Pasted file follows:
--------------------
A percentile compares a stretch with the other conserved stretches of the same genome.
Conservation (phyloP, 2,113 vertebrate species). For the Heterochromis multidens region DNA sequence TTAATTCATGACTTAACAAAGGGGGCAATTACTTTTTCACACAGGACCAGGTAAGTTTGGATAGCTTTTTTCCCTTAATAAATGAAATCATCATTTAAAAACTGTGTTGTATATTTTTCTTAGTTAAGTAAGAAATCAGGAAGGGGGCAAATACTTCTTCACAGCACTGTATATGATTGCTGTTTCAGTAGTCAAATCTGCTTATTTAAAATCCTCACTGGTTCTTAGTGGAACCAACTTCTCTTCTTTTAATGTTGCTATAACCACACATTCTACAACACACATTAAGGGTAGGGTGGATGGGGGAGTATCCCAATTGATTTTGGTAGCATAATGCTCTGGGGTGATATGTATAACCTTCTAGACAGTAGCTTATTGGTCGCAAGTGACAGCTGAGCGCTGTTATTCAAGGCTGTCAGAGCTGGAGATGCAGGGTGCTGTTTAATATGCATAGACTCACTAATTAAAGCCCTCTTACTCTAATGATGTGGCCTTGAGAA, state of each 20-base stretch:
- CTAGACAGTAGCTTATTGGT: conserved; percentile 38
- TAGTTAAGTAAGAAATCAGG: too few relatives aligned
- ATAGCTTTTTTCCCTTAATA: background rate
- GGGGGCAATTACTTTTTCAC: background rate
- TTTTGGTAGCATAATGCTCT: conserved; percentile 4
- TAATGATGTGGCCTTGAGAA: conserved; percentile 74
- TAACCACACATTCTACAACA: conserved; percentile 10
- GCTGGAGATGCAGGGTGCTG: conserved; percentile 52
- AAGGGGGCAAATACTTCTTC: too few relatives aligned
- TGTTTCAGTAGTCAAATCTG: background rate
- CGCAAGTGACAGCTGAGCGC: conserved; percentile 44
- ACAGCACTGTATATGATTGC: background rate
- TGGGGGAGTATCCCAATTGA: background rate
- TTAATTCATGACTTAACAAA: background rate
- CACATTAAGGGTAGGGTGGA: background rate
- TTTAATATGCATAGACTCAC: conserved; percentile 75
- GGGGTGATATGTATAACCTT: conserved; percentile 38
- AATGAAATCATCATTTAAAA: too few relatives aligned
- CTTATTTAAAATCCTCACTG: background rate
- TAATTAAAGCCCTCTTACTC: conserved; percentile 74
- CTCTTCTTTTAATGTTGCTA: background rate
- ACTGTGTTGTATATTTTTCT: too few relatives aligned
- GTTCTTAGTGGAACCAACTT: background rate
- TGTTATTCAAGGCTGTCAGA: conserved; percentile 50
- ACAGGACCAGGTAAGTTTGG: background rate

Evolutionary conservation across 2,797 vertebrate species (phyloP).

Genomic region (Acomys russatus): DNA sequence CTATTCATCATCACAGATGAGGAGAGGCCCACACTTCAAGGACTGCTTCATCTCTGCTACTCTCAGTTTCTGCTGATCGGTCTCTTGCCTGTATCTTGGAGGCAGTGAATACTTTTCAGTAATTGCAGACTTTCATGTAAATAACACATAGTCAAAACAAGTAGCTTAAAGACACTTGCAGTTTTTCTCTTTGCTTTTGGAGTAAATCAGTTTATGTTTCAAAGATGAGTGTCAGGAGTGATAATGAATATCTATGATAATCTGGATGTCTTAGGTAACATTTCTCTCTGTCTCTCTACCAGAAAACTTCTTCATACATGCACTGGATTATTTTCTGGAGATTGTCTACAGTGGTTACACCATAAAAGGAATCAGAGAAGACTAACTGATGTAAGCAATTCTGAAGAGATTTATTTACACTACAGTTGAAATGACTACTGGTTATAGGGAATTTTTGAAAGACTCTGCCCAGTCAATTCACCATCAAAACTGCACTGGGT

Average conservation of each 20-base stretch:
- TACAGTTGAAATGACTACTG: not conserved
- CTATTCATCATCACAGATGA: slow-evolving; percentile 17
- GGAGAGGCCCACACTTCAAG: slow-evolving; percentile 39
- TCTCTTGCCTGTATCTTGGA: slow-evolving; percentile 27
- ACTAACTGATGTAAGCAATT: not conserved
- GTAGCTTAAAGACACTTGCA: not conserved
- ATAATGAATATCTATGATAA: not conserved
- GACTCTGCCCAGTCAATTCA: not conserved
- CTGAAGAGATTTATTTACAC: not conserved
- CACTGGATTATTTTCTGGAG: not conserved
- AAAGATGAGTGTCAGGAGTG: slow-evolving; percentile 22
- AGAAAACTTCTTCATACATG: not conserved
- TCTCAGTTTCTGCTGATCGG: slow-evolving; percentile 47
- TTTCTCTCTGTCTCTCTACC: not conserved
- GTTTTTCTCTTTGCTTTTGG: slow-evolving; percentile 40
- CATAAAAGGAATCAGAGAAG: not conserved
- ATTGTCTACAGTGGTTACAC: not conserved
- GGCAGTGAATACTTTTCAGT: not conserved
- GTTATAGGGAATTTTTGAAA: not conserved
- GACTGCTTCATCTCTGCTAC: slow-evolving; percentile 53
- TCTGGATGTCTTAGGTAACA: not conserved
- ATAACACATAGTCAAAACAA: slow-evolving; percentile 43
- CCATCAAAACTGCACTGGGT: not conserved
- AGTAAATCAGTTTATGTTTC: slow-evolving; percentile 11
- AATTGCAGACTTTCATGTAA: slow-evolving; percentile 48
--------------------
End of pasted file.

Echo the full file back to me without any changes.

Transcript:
A percentile compares a stretch with the other conserved stretches of the same genome.
Conservation (phyloP, 2,113 vertebrate species). For the Heterochromis multidens region DNA sequence TTAATTCATGACTTAACAAAGGGGGCAATTACTTTTTCACACAGGACCAGGTAAGTTTGGATAGCTTTTTTCCCTTAATAAATGAAATCATCATTTAAAAACTGTGTTGTATATTTTTCTTAGTTAAGTAAGAAATCAGGAAGGGGGCAAATACTTCTTCACAGCACTGTATATGATTGCTGTTTCAGTAGTCAAATCTGCTTATTTAAAATCCTCACTGGTTCTTAGTGGAACCAACTTCTCTTCTTTTAATGTTGCTATAACCACACATTCTACAACACACATTAAGGGTAGGGTGGATGGGGGAGTATCCCAATTGATTTTGGTAGCATAATGCTCTGGGGTGATATGTATAACCTTCTAGACAGTAGCTTATTGGTCGCAAGTGACAGCTGAGCGCTGTTATTCAAGGCTGTCAGAGCTGGAGATGCAGGGTGCTGTTTAATATGCATAGACTCACTAATTAAAGCCCTCTTACTCTAATGATGTGGCCTTGAGAA, state of each 20-base stretch:
- CTAGACAGTAGCTTATTGGT: conserved; percentile 38
- TAGTTAAGTAAGAAATCAGG: too few relatives aligned
- ATAGCTTTTTTCCCTTAATA: background rate
- GGGGGCAATTACTTTTTCAC: background rate
- TTTTGGTAGCATAATGCTCT: conserved; percentile 4
- TAATGATGTGGCCTTGAGAA: conserved; percentile 74
- TAACCACACATTCTACAACA: conserved; percentile 10
- GCTGGAGATGCAGGGTGCTG: conserved; percentile 52
- AAGGGGGCAAATACTTCTTC: too few relatives aligned
- TGTTTCAGTAGTCAAATCTG: background rate
- CGCAAGTGACAGCTGAGCGC: conserved; percentile 44
- ACAGCACTGTATATGATTGC: background rate
- TGGGGGAGTATCCCAATTGA: background rate
- TTAATTCATGACTTAACAAA: background rate
- CACATTAAGGGTAGGGTGGA: background rate
- TTTAATATGCATAGACTCAC: conserved; percentile 75
- GGGGTGATATGTATAACCTT: conserved; percentile 38
- AATGAAATCATCATTTAAAA: too few relatives aligned
- CTTATTTAAAATCCTCACTG: background rate
- TAATTAAAGCCCTCTTACTC: conserved; percentile 74
- CTCTTCTTTTAATGTTGCTA: background rate
- ACTGTGTTGTATATTTTTCT: too few relatives aligned
- GTTCTTAGTGGAACCAACTT: background rate
- TGTTATTCAAGGCTGTCAGA: conserved; percentile 50
- ACAGGACCAGGTAAGTTTGG: background rate

Evolutionary conservation across 2,797 vertebrate species (phyloP).

Genomic region (Acomys russatus): DNA sequence CTATTCATCATCACAGATGAGGAGAGGCCCACACTTCAAGGACTGCTTCATCTCTGCTACTCTCAGTTTCTGCTGATCGGTCTCTTGCCTGTATCTTGGAGGCAGTGAATACTTTTCAGTAATTGCAGACTTTCATGTAAATAACACATAGTCAAAACAAGTAGCTTAAAGACACTTGCAGTTTTTCTCTTTGCTTTTGGAGTAAATCAGTTTATGTTTCAAAGATGAGTGTCAGGAGTGATAATGAATATCTATGATAATCTGGATGTCTTAGGTAACATTTCTCTCTGTCTCTCTACCAGAAAACTTCTTCATACATGCACTGGATTATTTTCTGGAGATTGTCTACAGTGGTTACACCATAAAAGGAATCAGAGAAGACTAACTGATGTAAGCAATTCTGAAGAGATTTATTTACACTACAGTTGAAATGACTACTGGTTATAGGGAATTTTTGAAAGACTCTGCCCAGTCAATTCACCATCAAAACTGCACTGGGT

Average conservation of each 20-base stretch:
- TACAGTTGAAATGACTACTG: not conserved
- CTATTCATCATCACAGATGA: slow-evolving; percentile 17
- GGAGAGGCCCACACTTCAAG: slow-evolving; percentile 39
- TCTCTTGCCTGTATCTTGGA: slow-evolving; percentile 27
- ACTAACTGATGTAAGCAATT: not conserved
- GTAGCTTAAAGACACTTGCA: not conserved
- ATAATGAATATCTATGATAA: not conserved
- GACTCTGCCCAGTCAATTCA: not conserved
- CTGAAGAGATTTATTTACAC: not conserved
- CACTGGATTATTTTCTGGAG: not conserved
- AAAGATGAGTGTCAGGAGTG: slow-evolving; percentile 22
- AGAAAACTTCTTCATACATG: not conserved
- TCTCAGTTTCTGCTGATCGG: slow-evolving; percentile 47
- TTTCTCTCTGTCTCTCTACC: not conserved
- GTTTTTCTCTTTGCTTTTGG: slow-evolving; percentile 40
- CATAAAAGGAATCAGAGAAG: not conserved
- ATTGTCTACAGTGGTTACAC: not conserved
- GGCAGTGAATACTTTTCAGT: not conserved
- GTTATAGGGAATTTTTGAAA: not conserved
- GACTGCTTCATCTCTGCTAC: slow-evolving; percentile 53
- TCTGGATGTCTTAGGTAACA: not conserved
- ATAACACATAGTCAAAACAA: slow-evolving; percentile 43
- CCATCAAAACTGCACTGGGT: not conserved
- AGTAAATCAGTTTATGTTTC: slow-evolving; percentile 11
- AATTGCAGACTTTCATGTAA: slow-evolving; percentile 48